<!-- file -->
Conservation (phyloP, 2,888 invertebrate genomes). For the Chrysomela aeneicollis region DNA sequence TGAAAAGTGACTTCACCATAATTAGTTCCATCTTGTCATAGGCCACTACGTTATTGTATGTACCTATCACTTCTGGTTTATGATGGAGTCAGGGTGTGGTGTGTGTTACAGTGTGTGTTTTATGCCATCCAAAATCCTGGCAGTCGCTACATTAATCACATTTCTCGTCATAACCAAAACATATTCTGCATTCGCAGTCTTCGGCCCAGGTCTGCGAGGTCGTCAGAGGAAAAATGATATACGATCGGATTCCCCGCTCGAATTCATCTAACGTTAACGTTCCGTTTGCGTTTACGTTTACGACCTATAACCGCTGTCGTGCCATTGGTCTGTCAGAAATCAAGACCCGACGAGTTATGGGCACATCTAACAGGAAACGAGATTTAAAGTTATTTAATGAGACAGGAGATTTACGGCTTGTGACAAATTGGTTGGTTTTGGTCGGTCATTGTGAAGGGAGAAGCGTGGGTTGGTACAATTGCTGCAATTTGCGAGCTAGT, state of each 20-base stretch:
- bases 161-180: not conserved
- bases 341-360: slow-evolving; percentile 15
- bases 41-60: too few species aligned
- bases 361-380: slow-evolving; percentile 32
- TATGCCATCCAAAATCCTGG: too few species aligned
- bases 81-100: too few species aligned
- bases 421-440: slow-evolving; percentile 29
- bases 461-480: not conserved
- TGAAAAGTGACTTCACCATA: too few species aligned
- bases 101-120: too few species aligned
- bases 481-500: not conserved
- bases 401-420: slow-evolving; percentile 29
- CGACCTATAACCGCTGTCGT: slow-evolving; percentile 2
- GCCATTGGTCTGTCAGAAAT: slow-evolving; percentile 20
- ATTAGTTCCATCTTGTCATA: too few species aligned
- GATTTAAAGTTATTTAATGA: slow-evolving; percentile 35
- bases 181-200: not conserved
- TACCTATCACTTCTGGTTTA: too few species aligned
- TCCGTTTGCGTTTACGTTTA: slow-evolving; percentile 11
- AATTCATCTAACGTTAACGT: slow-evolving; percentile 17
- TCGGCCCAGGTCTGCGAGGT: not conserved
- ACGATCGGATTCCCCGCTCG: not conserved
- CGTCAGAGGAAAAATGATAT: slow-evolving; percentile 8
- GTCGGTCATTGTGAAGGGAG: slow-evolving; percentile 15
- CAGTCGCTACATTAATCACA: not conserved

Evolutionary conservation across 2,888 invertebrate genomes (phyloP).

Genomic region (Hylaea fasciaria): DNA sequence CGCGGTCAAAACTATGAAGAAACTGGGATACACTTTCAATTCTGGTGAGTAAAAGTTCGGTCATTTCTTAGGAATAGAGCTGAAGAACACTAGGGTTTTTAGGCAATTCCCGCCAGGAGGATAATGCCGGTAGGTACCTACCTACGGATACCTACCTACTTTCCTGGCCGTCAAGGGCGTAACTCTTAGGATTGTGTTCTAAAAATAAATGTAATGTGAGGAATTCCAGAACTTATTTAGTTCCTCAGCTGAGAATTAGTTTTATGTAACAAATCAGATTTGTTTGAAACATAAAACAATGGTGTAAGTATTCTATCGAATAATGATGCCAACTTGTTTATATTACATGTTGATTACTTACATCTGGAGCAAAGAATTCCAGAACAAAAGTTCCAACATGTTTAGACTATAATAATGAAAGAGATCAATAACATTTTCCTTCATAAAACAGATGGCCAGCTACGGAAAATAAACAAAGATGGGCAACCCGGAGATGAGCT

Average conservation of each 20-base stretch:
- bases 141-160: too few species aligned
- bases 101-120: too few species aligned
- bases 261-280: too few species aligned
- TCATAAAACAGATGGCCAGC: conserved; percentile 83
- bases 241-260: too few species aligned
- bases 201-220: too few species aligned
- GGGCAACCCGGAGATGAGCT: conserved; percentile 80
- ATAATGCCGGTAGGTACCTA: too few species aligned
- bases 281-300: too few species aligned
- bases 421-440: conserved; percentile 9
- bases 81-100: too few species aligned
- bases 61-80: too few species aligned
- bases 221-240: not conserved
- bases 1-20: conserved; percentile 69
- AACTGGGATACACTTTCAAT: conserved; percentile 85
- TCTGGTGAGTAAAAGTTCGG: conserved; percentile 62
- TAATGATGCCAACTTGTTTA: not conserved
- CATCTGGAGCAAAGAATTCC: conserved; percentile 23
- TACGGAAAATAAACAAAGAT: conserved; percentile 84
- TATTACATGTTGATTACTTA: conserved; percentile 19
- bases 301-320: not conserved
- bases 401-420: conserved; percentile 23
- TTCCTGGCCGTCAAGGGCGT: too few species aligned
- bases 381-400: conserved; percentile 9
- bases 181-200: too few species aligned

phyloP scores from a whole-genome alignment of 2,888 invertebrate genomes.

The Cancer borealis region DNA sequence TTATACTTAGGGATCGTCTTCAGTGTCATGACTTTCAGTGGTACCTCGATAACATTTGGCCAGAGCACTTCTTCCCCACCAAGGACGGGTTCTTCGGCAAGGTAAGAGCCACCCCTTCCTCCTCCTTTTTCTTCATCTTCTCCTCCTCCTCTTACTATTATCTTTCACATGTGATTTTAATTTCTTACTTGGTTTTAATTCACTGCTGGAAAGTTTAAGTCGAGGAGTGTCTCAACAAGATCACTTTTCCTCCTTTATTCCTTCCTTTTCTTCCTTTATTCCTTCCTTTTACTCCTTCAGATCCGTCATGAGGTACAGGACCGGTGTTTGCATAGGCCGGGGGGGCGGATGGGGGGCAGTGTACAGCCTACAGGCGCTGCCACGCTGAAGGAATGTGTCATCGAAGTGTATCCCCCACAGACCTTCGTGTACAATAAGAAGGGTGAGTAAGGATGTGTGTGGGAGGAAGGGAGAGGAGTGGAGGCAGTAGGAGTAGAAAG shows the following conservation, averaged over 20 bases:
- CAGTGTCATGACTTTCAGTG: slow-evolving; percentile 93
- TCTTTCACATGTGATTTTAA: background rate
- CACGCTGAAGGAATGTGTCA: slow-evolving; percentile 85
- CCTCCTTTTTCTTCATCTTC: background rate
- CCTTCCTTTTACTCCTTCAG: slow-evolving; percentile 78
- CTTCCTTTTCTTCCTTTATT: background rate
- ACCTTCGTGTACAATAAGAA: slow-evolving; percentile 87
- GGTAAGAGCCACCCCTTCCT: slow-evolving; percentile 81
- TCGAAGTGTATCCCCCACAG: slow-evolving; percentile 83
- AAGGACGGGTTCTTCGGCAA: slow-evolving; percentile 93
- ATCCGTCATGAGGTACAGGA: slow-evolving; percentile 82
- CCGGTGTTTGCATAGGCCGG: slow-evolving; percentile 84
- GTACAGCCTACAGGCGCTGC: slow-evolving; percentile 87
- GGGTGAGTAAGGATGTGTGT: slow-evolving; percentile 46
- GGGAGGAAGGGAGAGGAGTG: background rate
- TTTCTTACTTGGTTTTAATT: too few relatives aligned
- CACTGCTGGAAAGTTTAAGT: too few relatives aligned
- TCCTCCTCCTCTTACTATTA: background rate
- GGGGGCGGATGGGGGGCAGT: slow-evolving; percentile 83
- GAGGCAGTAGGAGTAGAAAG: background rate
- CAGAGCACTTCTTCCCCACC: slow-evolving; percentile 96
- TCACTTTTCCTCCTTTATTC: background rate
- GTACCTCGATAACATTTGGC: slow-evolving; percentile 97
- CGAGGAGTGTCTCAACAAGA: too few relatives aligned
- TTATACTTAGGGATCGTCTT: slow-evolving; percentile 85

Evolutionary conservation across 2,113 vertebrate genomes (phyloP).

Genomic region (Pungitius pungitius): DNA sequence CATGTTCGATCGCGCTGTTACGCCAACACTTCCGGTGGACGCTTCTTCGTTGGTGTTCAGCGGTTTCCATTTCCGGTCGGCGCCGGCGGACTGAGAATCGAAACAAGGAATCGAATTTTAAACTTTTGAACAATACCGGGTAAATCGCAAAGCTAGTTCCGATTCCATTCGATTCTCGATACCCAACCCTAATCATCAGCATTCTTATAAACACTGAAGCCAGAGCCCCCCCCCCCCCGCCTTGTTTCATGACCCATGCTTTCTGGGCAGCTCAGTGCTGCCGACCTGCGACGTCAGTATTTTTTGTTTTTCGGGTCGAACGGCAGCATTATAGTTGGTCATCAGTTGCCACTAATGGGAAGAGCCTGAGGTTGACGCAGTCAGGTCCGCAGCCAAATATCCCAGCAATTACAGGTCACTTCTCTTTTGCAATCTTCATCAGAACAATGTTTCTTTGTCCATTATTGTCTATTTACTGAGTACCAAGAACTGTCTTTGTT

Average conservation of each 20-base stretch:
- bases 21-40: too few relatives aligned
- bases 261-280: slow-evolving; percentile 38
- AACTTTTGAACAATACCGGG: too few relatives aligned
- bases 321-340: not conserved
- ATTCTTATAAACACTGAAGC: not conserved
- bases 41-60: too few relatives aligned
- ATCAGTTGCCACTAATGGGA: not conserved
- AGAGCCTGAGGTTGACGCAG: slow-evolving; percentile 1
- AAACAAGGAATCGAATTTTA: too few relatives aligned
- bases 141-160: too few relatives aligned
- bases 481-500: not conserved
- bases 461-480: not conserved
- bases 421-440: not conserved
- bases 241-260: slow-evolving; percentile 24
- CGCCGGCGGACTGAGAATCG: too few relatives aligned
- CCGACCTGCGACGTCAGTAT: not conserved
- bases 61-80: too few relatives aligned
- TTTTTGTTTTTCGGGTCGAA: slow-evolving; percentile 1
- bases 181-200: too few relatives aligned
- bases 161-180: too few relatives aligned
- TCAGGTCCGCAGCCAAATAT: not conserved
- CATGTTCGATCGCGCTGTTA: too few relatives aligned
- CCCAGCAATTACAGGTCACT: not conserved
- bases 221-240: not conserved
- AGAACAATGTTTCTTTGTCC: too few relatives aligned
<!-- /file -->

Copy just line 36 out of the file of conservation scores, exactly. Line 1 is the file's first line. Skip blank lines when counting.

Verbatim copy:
- GGGCAACCCGGAGATGAGCT: conserved; percentile 80